The Federal Motor Carrier Safety Administration is getting what it asked for.
Even as the U.S. Department of Transportation agency prepares to face Intellistop president Michelle Hanby in court over her company’s long-delayed—and ultimately denied—exemption application for its pulsating brake lamp module, FMCSA has posted seven notices in the Federal Register since Jan. 27 from motor carriers who are seeking to deploy the device without violating safety regulations—including six in one morning last week.
And Hanby expects several more applications to open for comment in coming days.
“I’m excited to see they’re finally hitting the register,” Hanby told Bulk Transporter, FleetOwner's sister publication. “They were submitted back in September, so it’s taken a while to get them out there, but it shows how important this is to these carriers.”
Securing a more comprehensive exemption from the “steady-burning lamp” requirement in Part 393.25(e) of the Federal Motor Carrier Safety Regulations is equally important to Hanby. That’s why she’s asking the U.S. Court of Appeals for the District of Columbia to direct FMCSA to grant Intellistop’s exemption, which Hanby asserts the agency “arbitrarily and capriciously” denied nearly two years after it was received—far longer than the mandated 180 days for a ruling, and only then because she petitioned for a decision.
But she’ll have to wait a little longer to see a judge after FMCSA last week was granted an extension to file its response brief, which now is due March 9. In the meantime, pulsating brake lamps on commercial vehicles, and Intellistop’s module in particular, are expected to remain a hot topic at the Technology and Maintenance Council's 2023 Annual Meeting and Transportation Technology Exhibition, set for Feb. 27 to March 2 in Orlando, Florida, where TMC’s Brake-Activated Pulsating Lamps Task Force again will consider this oddly contentious issue.
“It’s frustrating because it’s fairly obvious to me that anything that can warn somebody a semi is slowing down or stopping is a good thing,” said Jim Dillon, truck assets manager for Oklahoma-based Gemini Motor Transport—the primary fuel hauler for Love’s Travel Stops—which filed one of the recent exemption requests.
“I can’t believe we’re having to fight to get it approved.”
Most commenters can’t believe it either.
As with public comments submitted on Intellistop’s application, most of the comments on Encore Building Products’ application, which was the first to hit the register, support granting the exemption, with 10 saying yes, five saying no, and an ambivalent responder stating “nothing is going to make a difference when you’re on your phone.”
Randall Reed, like many supporters, expressed exasperation with the entire process.
“For an agency that is ‘supposed’ to be working for the safety of the public on the roadways, it seems very irresponsible and maybe even negligent on their part for not approving this safety feature,” he said. “Why are the trucking companies asking for safety measures to be allowed [not required] and being denied, while in the meantime new regulations are being added and enforced that have nothing to do with safety and have no scientific data supporting that they are safer.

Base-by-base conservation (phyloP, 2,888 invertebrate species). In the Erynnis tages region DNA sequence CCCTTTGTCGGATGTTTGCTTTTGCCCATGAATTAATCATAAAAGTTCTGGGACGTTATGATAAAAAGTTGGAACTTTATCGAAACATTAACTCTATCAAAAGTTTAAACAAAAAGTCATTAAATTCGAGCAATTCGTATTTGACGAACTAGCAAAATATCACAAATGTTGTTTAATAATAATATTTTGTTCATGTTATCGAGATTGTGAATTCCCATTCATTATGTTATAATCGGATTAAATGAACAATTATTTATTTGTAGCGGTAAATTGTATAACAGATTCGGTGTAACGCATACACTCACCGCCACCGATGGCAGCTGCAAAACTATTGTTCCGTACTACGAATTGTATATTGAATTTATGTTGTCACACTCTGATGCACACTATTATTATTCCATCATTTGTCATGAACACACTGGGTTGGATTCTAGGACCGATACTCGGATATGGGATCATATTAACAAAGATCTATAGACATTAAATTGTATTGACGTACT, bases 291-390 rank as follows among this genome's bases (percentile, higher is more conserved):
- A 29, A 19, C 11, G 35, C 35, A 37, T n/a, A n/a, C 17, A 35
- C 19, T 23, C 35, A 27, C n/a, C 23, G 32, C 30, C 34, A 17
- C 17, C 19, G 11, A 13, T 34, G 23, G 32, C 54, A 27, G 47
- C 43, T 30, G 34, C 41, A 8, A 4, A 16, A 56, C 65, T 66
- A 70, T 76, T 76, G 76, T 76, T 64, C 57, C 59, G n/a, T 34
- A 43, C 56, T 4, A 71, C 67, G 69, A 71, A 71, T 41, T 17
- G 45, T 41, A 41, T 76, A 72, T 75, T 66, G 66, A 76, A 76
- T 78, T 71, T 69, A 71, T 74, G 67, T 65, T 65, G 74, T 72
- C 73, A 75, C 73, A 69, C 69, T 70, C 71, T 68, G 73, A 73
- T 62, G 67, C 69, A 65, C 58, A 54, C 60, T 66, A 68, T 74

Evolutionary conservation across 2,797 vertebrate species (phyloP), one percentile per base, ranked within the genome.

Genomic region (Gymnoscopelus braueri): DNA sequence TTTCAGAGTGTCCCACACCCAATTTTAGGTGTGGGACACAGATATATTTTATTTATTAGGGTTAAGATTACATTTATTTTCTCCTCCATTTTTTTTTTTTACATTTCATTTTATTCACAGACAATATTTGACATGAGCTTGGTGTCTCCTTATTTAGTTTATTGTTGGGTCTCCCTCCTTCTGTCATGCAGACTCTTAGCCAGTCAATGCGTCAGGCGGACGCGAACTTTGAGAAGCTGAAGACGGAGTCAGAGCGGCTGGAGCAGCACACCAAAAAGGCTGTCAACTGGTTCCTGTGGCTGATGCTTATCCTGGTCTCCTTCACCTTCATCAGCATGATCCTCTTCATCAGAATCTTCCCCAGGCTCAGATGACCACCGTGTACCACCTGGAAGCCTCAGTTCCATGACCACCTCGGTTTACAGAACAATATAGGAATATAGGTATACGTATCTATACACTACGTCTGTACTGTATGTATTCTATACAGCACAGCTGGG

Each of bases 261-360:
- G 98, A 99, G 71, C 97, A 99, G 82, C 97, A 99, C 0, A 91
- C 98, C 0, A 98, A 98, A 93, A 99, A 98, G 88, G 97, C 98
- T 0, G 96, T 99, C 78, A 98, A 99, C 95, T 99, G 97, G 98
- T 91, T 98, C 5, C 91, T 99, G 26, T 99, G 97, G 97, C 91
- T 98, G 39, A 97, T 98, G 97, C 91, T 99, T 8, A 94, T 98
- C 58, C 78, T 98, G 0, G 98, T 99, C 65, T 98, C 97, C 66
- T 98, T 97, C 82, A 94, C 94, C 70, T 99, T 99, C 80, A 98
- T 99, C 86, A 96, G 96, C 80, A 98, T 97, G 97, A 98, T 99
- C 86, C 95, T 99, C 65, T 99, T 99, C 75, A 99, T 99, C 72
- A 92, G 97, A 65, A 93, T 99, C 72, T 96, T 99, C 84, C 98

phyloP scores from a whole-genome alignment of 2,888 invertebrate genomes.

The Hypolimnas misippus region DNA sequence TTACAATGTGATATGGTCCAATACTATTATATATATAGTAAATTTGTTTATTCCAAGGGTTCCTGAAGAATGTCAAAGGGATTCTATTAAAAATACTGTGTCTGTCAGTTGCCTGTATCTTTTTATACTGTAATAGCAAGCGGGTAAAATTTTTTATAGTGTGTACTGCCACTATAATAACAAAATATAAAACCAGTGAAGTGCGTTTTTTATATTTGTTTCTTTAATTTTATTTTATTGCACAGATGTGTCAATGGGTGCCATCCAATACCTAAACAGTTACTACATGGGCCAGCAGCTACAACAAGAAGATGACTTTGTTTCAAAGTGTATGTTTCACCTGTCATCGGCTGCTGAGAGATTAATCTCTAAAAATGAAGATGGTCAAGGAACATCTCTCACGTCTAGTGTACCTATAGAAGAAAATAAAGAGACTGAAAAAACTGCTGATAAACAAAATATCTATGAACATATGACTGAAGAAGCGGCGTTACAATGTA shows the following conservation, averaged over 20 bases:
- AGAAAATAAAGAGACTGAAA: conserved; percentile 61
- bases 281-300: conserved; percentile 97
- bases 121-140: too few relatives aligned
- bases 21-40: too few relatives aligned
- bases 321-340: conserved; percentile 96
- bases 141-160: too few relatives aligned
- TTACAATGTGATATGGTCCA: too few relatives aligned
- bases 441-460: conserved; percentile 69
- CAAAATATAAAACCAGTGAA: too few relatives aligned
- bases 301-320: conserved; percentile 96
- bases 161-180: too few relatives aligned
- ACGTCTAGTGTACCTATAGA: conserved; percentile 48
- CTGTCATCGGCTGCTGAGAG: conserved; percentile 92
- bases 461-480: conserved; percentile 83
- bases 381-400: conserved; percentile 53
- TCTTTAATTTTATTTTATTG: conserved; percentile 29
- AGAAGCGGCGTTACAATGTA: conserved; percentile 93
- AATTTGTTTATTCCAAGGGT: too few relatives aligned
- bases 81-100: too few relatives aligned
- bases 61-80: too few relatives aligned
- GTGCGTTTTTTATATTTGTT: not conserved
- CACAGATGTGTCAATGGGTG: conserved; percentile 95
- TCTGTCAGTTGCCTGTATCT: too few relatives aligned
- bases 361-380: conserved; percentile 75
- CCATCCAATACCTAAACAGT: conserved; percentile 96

“Approve this already and make it so all trucks can use them if they choose to.”
Meiborg Brothers, which also submitted its own exemption application, said it’s in the process of equipping its entire fleet of 600 dry van trailers with Intellistop’s module “regardless of your law. The fact this product is technically illegal is a clear example of how compliance does not equal safety. It would be a shame to the motoring public if this idea of a pulsing taillight did not become the standard. I hope you make the right decision.”
Tomahawk Dye called granting the exemption a “no-brainer,” and an anonymous poster asked the agency to “please keep the politics out of this.”
Of the five detractors, three cited potential confusion, particularly with a vehicle’s turn signal, and Michael Hughes took a sarcastic stance, writing, “How stupid does one have to be not to understand that every new attempt to get the attention of the dumb masses almost immediately becomes the standard and therefore useless in grabbing one’s attention. So long as the medicated grain brain society exists, any attempt at taking an attempted murderer’s attention away from his behind-the-wheel leisure time is obviously futile.”
That leaves one primary, anonymous dissenter’s five-paragraph, 781-word comment, which cites a potential “startle” effect on drivers that could cause them to jerk the steering wheel, and protests the use of red pulsating lights, and allowing modifications to new vehicles, which is prohibited by the “make-inoperable provision.”
“FMCSA is doing a dis-service by having allowed other similar exemptions for pulsating lamps in the first place,” the commenter posted. “Now that FMCSA has opened the door to these additional lamps, these exemption requests become more outlandish and burdensome to address. I think it is a waste of everyone’s time that this exemption has been encouraged to be requested and pushed to comment when the same exemption [presumably Intellistop’s] was requested just months ago and found to not be able to meet or exceed the current level of safety for all commercial motor vehicles.”